As a marketing technology, online video is less than a decade old. In fact, the first YouTube video was posted only in 2005. And it’s taken time for the technology needed to deliver video marketing campaigns to mature. It’s also taken time to figure out a brand new marketing channel.
In the past, marketing strategies and objectives for video mostly involved number of views, number of comments, general brand awareness, and education of customers. But in the last year or so, some marketers are beginning to understand the real power of video to directly improve overall marketing objectives, though they still face many obstacles.
In a study by Ascend2 (for Vidyard), they found more marketers are looking to increase video usage and to use them more effectively. In an article on Reelseo.com, Greg Jarboe discusses the study and how video is changing, “Now, video can also increase website traffic, leads generated, and sales revenue, but fewer marketers are focusing on these objectives for video. This provides marketers with a strong opportunity to use video consumption data to help qualify leads and nurture leads with content based on this data.”
Obstacles to video marketing
The Ascend2 study found 44% of marketers say they lack an effective video marketing strategy. Strategy issues arise because it’s still relatively new, metrics have been mushy, there’s a general lack of buy in, and due to a failure to integrate with the rest of marketing and sales. Online video is a new channel, but it isn’t something separate from the rest of marketing. By treating it just like other marketing, focusing in on firm metrics that are easier to track, you’ll be able to better determine ROI and make better decisions going forward.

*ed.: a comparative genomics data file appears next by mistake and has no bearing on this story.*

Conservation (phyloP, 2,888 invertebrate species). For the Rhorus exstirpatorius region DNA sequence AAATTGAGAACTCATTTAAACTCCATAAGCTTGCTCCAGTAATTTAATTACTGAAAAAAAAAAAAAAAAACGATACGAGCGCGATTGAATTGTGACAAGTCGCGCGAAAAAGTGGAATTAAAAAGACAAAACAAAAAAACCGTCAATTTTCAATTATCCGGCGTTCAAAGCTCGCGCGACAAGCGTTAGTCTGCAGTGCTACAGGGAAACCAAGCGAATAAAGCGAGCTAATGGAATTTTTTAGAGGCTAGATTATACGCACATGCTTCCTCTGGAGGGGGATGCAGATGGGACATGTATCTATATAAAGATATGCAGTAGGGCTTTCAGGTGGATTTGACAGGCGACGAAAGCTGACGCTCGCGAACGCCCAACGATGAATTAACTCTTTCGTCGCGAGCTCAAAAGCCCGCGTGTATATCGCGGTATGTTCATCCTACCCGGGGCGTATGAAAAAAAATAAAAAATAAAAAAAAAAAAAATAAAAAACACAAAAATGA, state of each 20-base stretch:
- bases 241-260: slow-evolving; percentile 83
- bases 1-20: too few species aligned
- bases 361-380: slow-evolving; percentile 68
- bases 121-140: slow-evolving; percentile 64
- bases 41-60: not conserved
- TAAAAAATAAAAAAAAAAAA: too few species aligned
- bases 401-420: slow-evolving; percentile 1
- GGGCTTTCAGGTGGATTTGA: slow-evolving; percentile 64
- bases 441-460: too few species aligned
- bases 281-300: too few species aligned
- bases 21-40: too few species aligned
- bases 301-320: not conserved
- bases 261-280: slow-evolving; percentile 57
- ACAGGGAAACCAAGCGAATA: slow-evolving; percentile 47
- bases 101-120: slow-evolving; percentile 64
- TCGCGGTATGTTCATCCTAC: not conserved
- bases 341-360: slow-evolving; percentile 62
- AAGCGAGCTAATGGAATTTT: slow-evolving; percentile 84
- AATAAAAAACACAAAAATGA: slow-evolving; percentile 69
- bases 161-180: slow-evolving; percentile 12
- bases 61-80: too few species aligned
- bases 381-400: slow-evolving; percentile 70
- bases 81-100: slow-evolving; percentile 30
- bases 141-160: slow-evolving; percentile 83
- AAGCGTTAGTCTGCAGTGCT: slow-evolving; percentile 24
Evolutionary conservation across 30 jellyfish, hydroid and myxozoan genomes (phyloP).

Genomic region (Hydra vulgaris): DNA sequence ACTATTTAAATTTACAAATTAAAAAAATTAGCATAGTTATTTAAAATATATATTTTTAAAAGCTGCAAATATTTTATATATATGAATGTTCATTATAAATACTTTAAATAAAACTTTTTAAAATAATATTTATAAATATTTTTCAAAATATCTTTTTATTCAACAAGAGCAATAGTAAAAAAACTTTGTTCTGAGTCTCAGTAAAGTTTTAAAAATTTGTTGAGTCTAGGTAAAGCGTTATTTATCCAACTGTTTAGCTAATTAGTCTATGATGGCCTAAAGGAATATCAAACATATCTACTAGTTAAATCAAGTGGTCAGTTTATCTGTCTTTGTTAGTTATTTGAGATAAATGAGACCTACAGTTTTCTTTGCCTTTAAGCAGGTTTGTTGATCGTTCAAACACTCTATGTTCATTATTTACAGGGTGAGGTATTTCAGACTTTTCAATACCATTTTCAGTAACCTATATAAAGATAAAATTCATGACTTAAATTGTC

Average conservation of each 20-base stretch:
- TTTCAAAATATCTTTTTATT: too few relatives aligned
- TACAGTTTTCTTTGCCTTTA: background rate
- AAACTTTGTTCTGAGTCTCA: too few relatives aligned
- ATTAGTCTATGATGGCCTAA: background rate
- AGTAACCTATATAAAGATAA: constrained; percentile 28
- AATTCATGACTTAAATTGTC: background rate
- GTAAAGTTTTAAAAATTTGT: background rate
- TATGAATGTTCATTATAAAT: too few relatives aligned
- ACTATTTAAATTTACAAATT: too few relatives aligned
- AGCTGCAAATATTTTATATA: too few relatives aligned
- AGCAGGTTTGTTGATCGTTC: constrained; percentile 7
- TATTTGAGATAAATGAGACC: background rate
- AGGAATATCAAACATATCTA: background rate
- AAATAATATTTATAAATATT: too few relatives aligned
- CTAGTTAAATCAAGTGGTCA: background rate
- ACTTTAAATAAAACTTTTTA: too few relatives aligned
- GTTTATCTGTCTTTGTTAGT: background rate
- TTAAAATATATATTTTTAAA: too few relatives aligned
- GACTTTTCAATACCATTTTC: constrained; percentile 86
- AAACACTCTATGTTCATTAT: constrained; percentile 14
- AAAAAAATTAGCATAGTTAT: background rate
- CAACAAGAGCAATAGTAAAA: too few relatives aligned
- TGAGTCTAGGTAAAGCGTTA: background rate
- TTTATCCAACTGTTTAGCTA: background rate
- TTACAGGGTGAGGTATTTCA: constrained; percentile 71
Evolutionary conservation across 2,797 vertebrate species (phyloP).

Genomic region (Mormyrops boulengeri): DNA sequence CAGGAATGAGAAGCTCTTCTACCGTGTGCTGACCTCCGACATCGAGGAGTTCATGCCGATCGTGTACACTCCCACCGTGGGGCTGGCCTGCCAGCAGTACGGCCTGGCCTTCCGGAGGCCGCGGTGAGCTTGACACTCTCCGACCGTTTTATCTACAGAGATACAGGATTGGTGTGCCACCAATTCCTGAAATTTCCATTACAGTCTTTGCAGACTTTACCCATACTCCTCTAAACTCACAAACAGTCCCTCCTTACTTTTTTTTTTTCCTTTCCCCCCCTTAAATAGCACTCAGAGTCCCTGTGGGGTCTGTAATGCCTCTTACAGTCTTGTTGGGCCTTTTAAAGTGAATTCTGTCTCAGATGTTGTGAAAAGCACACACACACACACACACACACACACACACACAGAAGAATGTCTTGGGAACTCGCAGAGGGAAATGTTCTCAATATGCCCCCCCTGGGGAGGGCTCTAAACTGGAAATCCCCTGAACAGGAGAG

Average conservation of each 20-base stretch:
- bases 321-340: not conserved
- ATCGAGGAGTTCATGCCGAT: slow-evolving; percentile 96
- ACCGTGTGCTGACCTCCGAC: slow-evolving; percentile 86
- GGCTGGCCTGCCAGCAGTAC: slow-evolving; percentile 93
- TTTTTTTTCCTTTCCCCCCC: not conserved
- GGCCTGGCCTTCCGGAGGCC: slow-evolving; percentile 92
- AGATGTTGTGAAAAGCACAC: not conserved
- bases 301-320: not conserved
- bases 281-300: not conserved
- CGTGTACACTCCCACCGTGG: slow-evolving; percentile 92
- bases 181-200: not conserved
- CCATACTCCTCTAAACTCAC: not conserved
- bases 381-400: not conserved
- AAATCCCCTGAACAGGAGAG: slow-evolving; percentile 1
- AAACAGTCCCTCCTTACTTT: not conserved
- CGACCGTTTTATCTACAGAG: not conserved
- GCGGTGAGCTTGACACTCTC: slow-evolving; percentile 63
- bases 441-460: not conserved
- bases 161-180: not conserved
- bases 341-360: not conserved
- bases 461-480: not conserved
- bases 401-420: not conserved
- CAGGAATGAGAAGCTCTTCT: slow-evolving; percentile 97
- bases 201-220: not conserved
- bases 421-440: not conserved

One commenter on the Reelseo article pointed out that marketers who come to him for video production often don’t have clear goals set, and therefore can’t have a clear strategy. If you can define your goals for the video marketing campaign, and for each individual video then you’re much more likely to make it fit into your overall strategy.
The second reason marketers struggle with video marketing is the lack of a budget. Around 41% reported this as an issue in the study. Video probably has a higher average cost than other types of content, but it doesn’t require a huge budget. At least is doesn’t have to. About a year ago I wrote a blog post series focused on small businesses and creating video content on a budget. In part 3, I share several videos made from iPhones that look amazing and also performed very well. Low tech doesn’t mean bad video. Just take a look for yourself.
Video doesn’t have to be an expensive, major production. It just needs to be planned and executed well, which can be done on any budget. But if you’re still thinking you need more money in your budget, consider the statistic that 91% of the respondents to the survey say they see effectiveness of video marketing increasing. Over half of them say they see it increasing significantly. That’s data you can take whomever is holding your purse strings.
Having just said you don’t need a big budget, here’s why you might want to consider it anyway. The biggest indication of how video marketing is growing up is the 71% of respondents say they are increasing their budgets. To stay competitive, you might just need more video in the coming years. But it could be a win-win situation. Those who planned on increasing their budget already had “successful video marketing strategies.” So if you increase your budget to stay competitive, you might also find that you become one of those successful video marketers. The results of effective video, and the metrics to prove their effectiveness will justify your budget.
There’s a lot left to say and to learn about video marketing as it evolves. Stay tuned to our blog in 2016 to stay up to date on best practices, tips, and news for video marketing and streaming. Happy New Year!